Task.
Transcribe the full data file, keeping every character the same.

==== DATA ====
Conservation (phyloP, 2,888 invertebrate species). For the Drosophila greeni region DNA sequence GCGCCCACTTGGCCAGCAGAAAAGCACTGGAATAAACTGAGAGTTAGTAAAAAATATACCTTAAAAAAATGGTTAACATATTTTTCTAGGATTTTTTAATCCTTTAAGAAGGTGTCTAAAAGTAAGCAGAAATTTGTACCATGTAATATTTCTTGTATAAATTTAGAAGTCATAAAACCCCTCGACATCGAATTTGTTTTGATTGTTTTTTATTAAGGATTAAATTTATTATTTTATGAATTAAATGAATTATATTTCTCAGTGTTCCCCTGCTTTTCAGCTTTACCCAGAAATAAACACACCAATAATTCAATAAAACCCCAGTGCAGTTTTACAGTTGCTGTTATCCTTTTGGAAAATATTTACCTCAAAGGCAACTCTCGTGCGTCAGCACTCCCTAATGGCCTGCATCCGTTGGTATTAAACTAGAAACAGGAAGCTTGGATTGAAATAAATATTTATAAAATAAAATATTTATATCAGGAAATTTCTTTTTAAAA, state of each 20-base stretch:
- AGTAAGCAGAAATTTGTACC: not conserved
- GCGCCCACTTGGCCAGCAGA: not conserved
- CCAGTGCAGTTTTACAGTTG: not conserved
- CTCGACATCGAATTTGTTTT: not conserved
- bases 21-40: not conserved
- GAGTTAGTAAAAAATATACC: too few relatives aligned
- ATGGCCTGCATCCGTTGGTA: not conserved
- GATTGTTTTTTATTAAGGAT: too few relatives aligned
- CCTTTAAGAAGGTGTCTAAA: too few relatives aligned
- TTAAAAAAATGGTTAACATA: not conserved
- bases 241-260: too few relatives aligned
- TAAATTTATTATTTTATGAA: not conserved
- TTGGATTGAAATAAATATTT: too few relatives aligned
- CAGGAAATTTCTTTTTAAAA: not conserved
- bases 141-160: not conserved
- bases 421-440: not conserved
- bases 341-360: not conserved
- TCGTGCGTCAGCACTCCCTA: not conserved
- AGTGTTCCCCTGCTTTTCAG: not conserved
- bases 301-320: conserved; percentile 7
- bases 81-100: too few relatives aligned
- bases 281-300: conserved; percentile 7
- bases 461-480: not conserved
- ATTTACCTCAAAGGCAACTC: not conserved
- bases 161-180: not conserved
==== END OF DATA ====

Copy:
Conservation (phyloP, 2,888 invertebrate species). For the Drosophila greeni region DNA sequence GCGCCCACTTGGCCAGCAGAAAAGCACTGGAATAAACTGAGAGTTAGTAAAAAATATACCTTAAAAAAATGGTTAACATATTTTTCTAGGATTTTTTAATCCTTTAAGAAGGTGTCTAAAAGTAAGCAGAAATTTGTACCATGTAATATTTCTTGTATAAATTTAGAAGTCATAAAACCCCTCGACATCGAATTTGTTTTGATTGTTTTTTATTAAGGATTAAATTTATTATTTTATGAATTAAATGAATTATATTTCTCAGTGTTCCCCTGCTTTTCAGCTTTACCCAGAAATAAACACACCAATAATTCAATAAAACCCCAGTGCAGTTTTACAGTTGCTGTTATCCTTTTGGAAAATATTTACCTCAAAGGCAACTCTCGTGCGTCAGCACTCCCTAATGGCCTGCATCCGTTGGTATTAAACTAGAAACAGGAAGCTTGGATTGAAATAAATATTTATAAAATAAAATATTTATATCAGGAAATTTCTTTTTAAAA, state of each 20-base stretch:
- AGTAAGCAGAAATTTGTACC: not conserved
- GCGCCCACTTGGCCAGCAGA: not conserved
- CCAGTGCAGTTTTACAGTTG: not conserved
- CTCGACATCGAATTTGTTTT: not conserved
- bases 21-40: not conserved
- GAGTTAGTAAAAAATATACC: too few relatives aligned
- ATGGCCTGCATCCGTTGGTA: not conserved
- GATTGTTTTTTATTAAGGAT: too few relatives aligned
- CCTTTAAGAAGGTGTCTAAA: too few relatives aligned
- TTAAAAAAATGGTTAACATA: not conserved
- bases 241-260: too few relatives aligned
- TAAATTTATTATTTTATGAA: not conserved
- TTGGATTGAAATAAATATTT: too few relatives aligned
- CAGGAAATTTCTTTTTAAAA: not conserved
- bases 141-160: not conserved
- bases 421-440: not conserved
- bases 341-360: not conserved
- TCGTGCGTCAGCACTCCCTA: not conserved
- AGTGTTCCCCTGCTTTTCAG: not conserved
- bases 301-320: conserved; percentile 7
- bases 81-100: too few relatives aligned
- bases 281-300: conserved; percentile 7
- bases 461-480: not conserved
- ATTTACCTCAAAGGCAACTC: not conserved
- bases 161-180: not conserved